Unit 2: Robotic Movement 1 – Locomotion

In this entry I will be working through the material for Unit 2 of COMP444 Embedded/robotic programming. I will begin with the readings of chapters 4 and 5 in the textbook, and their food for thought questions. Then I will work through the SIK circuits 8-13 or projects 3 and 4 Motion and Display. Finally I will spend some time on the companion workbook for the text in a section called locomotion.

Table of Contents

Reading – Chapter 4: Arms, Legs, Wheels, Tracks, and What Really Drives Them

This chapter seems to be very closely related to the Robot Components section from the workbook. It discusses the differences between effectors and actuators, and it breaks down the relationship between controllable degrees of freedom and total degrees of freedom.

  • How would you measure a motor’s torque? What about its speed?

“When the motor is spinning freely, with nothing attached to its shaft, then its rotational velocity is the highest, but the torque is zero. The output power, then is also 0. In contrast, when the motor is stalled, its torque is the maximum it can produce but the rotational velocity is zero, so the output power is again zero. Between these extremes of free spinning and stalling, the motor actually does useful work and drives things efficiently.”

The Robotics Primer. Maja J Mataric. P 34

Torque is a measure of the force a motor can produce, while speed is the measurement of the the revolutions produced in a given time, typically in rpms. So to measure torque you would find the point at which the motor stalls when a resistance is applied. By calculating the force that causes a stall it should be possible to determine the force that the motor can create. However adjusting the current to an electric motor should affect the torque available, but may affect the wear on the motor.

Speed is usually measured in displacement or distance over time, but for an electric motor I believe that it typically refers to the rotations in a given time. So typically speed would be measured as the RPM’s of a motor.

  • How many DOF are there in the human hand?

Each finger can curl to close, and can be moved side to side a little, the thumb has additional movement. In a very simple sense then, I would say that the hand has 11 DOF, based on two DOF for each finger and three for the thumb. However, this is an incomplete assessment. as each finger actually has 3 joints and not just one. So That means that each finger now has four DOF, while the thumb has five. This brings us to 21 DOF in the hand. Lastly we can also consider the wrist as it is important for the dexterity of the human hand. The wrist can bend forwards and backwards, flex from side to side and rotate adding a further 6 DOF to the hand. Altogether that means that the human hand can be said to have 27 degrees of freedom. More details on why this is the case can be found here: http://www.dgp.toronto.edu/~gelkoura/noback/scapaper03.pdf.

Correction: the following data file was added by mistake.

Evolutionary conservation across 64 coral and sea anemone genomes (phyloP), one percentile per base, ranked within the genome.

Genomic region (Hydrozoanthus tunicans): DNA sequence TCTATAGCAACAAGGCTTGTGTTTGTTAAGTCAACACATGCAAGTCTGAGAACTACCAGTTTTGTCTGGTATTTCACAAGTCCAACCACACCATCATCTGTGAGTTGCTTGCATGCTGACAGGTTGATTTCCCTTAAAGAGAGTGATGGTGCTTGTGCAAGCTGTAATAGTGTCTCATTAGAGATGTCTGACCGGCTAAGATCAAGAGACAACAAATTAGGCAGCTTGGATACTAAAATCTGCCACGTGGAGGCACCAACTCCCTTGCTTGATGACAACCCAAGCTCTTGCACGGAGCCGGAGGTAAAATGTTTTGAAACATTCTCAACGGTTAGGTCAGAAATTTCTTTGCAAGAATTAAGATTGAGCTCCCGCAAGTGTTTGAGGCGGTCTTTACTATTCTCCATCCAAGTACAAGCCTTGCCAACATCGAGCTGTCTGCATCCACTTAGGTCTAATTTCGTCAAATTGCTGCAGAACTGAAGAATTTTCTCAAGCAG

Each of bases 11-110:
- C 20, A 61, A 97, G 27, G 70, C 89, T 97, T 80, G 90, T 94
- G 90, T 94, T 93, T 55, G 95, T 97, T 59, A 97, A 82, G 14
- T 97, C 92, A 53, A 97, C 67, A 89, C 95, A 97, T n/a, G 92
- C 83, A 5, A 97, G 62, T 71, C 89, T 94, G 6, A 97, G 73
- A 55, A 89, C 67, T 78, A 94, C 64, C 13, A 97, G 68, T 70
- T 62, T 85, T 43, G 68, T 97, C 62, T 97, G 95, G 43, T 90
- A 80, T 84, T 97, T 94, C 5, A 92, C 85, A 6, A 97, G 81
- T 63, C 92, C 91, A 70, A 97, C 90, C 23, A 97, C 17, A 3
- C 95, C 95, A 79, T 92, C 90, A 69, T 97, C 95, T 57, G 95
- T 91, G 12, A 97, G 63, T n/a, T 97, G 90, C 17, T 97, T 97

Reading – Chapter 5: Move It!

This chapter deals with the logistics of movement. What types of motion systems are used in robotics and in nature and how the number of legs affects the center of gravity or stability of the motion system.

  • How does an automated Web Path planner, such as google maps find the optimal path for a trip?

From what I understand, Google maps looks at your beginning location and your ending location. It then looks at the various roads that are between these two points and scores each road based upon a number of factors, including distance, speed and traffic conditions. Google then uses an algorithm to select the highest scoring path and present it as the optimal route. For longer range routes I believe that google essentially uses nodes, and then uses a similiar process to map the optimal route from one node to the next until the entire path is mapped out.

Project 3: Motion

So the instructor’s notebook for unit 2 indicates that we should complete circuits 8-12 this week. With the revisions to the SIK these numbers no longer line up. As such I believe that completing projects 3 and 4 or circuits 8-13 will be adequate, then with Unit 3 I will complete the final Project and circuits 13-15. Project 3 will look into how to use servo motors and an ultrasonic distance sensor to create a motion alarm.

Circuit 3A: Servo Motors

This circuit is intended to introduce the use of a servo motor for arduino projects. I ran into a problem when attempting to verify and compile the code for this project. I believe the problem was caused as I was using the Arduino 2.0.0 IDE. By switching ack to Arduino 1.8.16, everything was able to compile correctly and without error. I believe this is due to how the IDE 2.0 handles libraries, I tried testing with a few libraries from the library manager, but ultimately it was easier to just switch back to the earlier IDE.

Here is the Wiring Diagram:

Circuit 3A Wiring Diagram
Circuit 3A Wired up
The circuit in action

Circuit 3B: Distance Sensor

This circuit uses an ultrasonic distance sensor to light up an RGB led based upon the distance that is measured by the sensor.

Circuit 3B wiring diagram
Circuit 3B wired up
Circuit 3B in action

Circuit 3C: Motion Alarm

This circuit combines the previous two to create an alarm that indicates the distance of an object with an LED and if an object gets too close a buzzer is sounded and the servo activates to create some motion.

Wiring Diagram for Circuit 3C
Circuit 3C wired up
Circuit 3C in action

Project 4: Display